Olysio may cut down on side effects while achieving good responses in patients, experts say
MONDAY, Nov. 25, 2013 (HealthDay News) -- The U.S. Food and Drug Administration has approved a new drug for chronic hepatitis C infection that some experts hope will cut down on side effects from current therapies.
Hepatitis C infection triggers an inflammation of the liver that can lead to reduced liver function, liver failure and even death over time. According to the U.S. Centers for Disease Control and Prevention, 3.2 million Americans -- many of them in the "baby boomer" generation -- are infected with the hepatitis C virus.
The new drug, called Olysio (simeprevir), is approved as part of a combination antiviral drug regimen to treat certain classes of adult patients with hepatitis C. These include people who have cirrhosis or other liver disease but whose liver is still functioning, people who haven't been previously treated for their hepatitis infection, or those whose infection has not improved after prior treatment.
The approval of Olysio is promising, one expert said, because it might someday free some patients from having to rely on interferon, which can have difficult side effects.
"The approval of Olysio is the first step toward once daily interferon-free treatment of hepatitis C," said Dr. Douglas Dieterich, director of outpatient hepatology at the Icahn School of Medicine at Mount Sinai in New York City.
The FDA's approval was based on the results of six clinical trials that evaluated Olysio in combination with peginterferon-alfa and ribavirin, two other drugs commonly used to treat hepatitis C virus infection.
The three-drug combination was effective in 80 percent of patients who had never been treated for hepatitis C, the study found, compared to 50 percent effectiveness in patients who got an inactive placebo plus peginterferon-alfa and ribavirin.
The three-drug combination was also 79 percent effective in patients who had received prior treatment but had relapsed, compared to 37 percent effectiveness in people who got only the two older drugs, the FDA said.
Olysio is from the protease inhibitor class of drugs, and it works by blocking a key protein the virus needs to reproduce. It's the third such drug approved by the FDA to treat chronic hepatitis C infection. The other two drugs are Victrelis (boceprevir) and Incivek (telaprevir), both approved in 2011.
Another expert was optimistic about the treatment.
Olysio "is an important new addition to the hepatitis C virus treatment regimens, offering improved efficacy, easier administration with once-a-day dosing and an improved side effect profile," said Dr. David Bernstein, chief of the division of hepatology at North Shore University Hospital in Manhasset, N.Y.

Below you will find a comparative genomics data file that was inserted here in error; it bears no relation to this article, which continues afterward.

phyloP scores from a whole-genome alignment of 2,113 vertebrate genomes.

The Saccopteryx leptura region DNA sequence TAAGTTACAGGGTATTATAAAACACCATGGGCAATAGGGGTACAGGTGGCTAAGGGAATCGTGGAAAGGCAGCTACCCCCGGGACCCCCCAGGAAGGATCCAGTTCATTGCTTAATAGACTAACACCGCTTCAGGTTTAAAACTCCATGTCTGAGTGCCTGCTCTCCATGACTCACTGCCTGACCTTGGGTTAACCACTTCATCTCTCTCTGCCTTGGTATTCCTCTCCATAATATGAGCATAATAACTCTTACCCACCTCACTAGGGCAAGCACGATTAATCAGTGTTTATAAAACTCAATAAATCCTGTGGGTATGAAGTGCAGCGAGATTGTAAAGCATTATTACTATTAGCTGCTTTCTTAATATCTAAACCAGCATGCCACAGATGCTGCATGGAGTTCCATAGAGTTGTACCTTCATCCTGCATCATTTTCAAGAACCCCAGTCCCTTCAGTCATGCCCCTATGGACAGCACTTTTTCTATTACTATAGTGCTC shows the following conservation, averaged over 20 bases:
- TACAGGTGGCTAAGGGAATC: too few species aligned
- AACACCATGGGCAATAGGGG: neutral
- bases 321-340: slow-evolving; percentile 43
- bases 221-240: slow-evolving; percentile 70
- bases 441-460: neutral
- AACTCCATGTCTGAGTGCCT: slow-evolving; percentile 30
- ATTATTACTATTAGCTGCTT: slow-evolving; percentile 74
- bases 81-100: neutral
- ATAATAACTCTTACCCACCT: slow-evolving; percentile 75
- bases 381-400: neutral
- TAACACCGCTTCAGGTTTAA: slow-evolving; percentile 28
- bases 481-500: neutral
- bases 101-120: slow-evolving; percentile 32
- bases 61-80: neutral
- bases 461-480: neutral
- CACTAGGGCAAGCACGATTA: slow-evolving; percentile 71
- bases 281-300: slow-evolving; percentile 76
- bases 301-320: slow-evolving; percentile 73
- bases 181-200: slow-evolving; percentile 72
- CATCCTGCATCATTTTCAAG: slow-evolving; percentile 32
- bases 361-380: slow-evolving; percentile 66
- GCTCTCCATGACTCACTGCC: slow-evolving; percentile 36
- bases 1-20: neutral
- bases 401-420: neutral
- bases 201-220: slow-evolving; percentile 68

The clinical trials for Olysio also found that patients with a specific strain of the hepatitis C virus commonly found in the United States were less likely to respond to treatment with the drug. The drug's label therefore tells doctors to screen patients for the presence of this strain before beginning treatment with Olysio and to consider other treatments for patients with this strain.
Common side effects among patients who took the three-drug combo included sensitivity to light, itching and nausea. Some patients had severe light sensitivity that required hospitalization. Patients will be advised to limit their sun exposure and to use sun protective measures when taking Olysio with peginterferon-alfa and ribavirin, the FDA said.
Dieterich believes that patients now have more options than ever before in treating hepatitis C infection.
The approval of Olysio "represents the first once-daily protease inhibitor, which when used with interferon and ribavirin, has about an 80 percent success rate in curing hepatitis C in 24 weeks," he said. "This could be the beginning of the end for hepatitis C, if everyone that has it gets tested and treated, as the CDC recommends for baby boomers."
Olysio is marketed by Janssen Pharmaceuticals.
The U.S. National Institute of Allergy and Infectious Diseases has more about hepatitis C (http://www.niaid.nih.gov/topics/hepatitis/hepatitisc/Pages/Default.aspx ).
SOURCES: Douglas T. Dieterich, M.D., professor, medicine, division of liver disease, and director, outpatient hepatology, Icahn School of Medicine at Mount Sinai, New York City; David Bernstein, M.D., chief, division of hepatology, North Shore University Hospital, Manhasset, N.Y.; U.S. Food and Drug Administration, news release, Nov. 22, 2013